An analysis of forecast data based on three climate models suggests the country will have a normal monsoon in July — 3 millimetres above the 1996-2013 average
Northern and eastern India would likely witness a below-average monsoon in July while Peninsular India will mostly see above average rainfall in various states and meteorological subdivisions, according to an analysis. The monsoon is expected to be 3 millimetres above the 1996-2013 average.
The analysis — carried out by Akshay Deoras, climate scientist at the University of Reading, the United Kingdom — took stock of three climate models (UK Meteorological Office, European Centre for Medium-Range Weather Forecasts and National Centers for Environmental Prediction) and combined them to get mean values.
Down To Earth has accessed the raw data and quantified it.
Analysis: Akshay Deoras; Graphic: Pulaha Roy
Unlike administrative boundaries like states and districts, meteorological subdivisions are demarcated after considering their similarity in climatic patterns. While Mumbai comes under Maharashtra, the region’s climate is similar to that of the Konkan coast (as shown in the map).
El Nino phenomenon is expected to influence the rainfall this monsoon. The United States’ National Oceanic and Atmospheric Administration (NOAA) has already declared an El Nino on June 8, 2023, but the India Meteorological Department (IMD) has not declared it yet.
India usually gets below-average rainfall during El Nino years. So, the question remains on its effect on the monsoon this time, even as climate models are predicting a normal July monsoon?
“The El Nino effect can’t disappear overnight and there are no reasons why its effect in July would be lesser than previously predicted. The focus needs to be on the dry signal over parts of the monsoon core zone since that is consistent with the known impact of El Nino,” Deoras said.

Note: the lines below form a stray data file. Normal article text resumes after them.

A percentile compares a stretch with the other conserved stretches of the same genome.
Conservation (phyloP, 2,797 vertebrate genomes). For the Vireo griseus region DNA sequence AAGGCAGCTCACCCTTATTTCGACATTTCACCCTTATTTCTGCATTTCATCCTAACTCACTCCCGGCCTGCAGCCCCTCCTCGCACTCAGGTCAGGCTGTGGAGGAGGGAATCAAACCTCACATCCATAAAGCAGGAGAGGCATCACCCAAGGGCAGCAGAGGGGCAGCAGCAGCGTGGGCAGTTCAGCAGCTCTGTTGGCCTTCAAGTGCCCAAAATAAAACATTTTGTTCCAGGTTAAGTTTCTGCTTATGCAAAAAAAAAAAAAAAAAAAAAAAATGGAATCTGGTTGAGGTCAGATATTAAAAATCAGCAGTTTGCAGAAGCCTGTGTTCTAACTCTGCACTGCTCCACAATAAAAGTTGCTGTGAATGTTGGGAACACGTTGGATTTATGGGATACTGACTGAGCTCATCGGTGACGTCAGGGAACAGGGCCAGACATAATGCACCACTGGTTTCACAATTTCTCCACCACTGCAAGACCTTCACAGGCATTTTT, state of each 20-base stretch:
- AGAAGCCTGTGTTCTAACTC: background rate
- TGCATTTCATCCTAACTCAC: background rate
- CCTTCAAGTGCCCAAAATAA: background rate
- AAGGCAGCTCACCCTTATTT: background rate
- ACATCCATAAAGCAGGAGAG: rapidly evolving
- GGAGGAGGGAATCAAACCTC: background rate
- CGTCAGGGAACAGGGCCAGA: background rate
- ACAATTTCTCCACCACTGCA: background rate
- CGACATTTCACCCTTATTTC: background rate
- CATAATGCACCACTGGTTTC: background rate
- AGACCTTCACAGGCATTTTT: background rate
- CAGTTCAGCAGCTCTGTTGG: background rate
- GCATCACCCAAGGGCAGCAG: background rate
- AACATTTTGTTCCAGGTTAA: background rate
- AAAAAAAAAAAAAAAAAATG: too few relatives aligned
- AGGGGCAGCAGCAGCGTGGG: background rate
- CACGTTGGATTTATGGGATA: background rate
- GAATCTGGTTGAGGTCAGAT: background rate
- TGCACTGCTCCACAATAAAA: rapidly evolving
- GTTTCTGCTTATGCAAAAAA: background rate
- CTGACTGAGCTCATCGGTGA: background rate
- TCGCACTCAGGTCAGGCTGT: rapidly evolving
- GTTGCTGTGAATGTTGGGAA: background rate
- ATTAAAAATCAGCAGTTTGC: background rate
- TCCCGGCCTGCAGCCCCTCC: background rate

The core monsoon zone is a region in India that stretches from Gujarat in the west to West Bengal in the east. IMD demarcates it as an agricultural region where cropping is mostly rainfed.
But will the July monsoon in India be actually normal or is there any bias projection by the climate models?
“There was a similar forecast for June 2023, but Kerala received large deficient rainfall whereas coastal Karnataka has received deficient rainfall so far. The entire west coast where above average rainfall was simulated has received below average rainfall, so we need to be cautious about such wet biases in models,” Deoras added as a word of caution.
While the scientist pointed out how climate modeling is not precise, he also added how climate researchers are always looking at large-scale patterns or signals rather than the final outcome of forecast data. A case in point would be the forecast on the monsoon core zone which he pointed out.
“The climate models from these three particular centers outperform others given their superior performance over India,” Deoras said.
In June, while the three climate models had forecasted above average rainfall in Kerala and coastal Karnataka. Kerala and coastal Karnataka received large deficient to deficient rainfall as of June 26, 2023, according to IMD.
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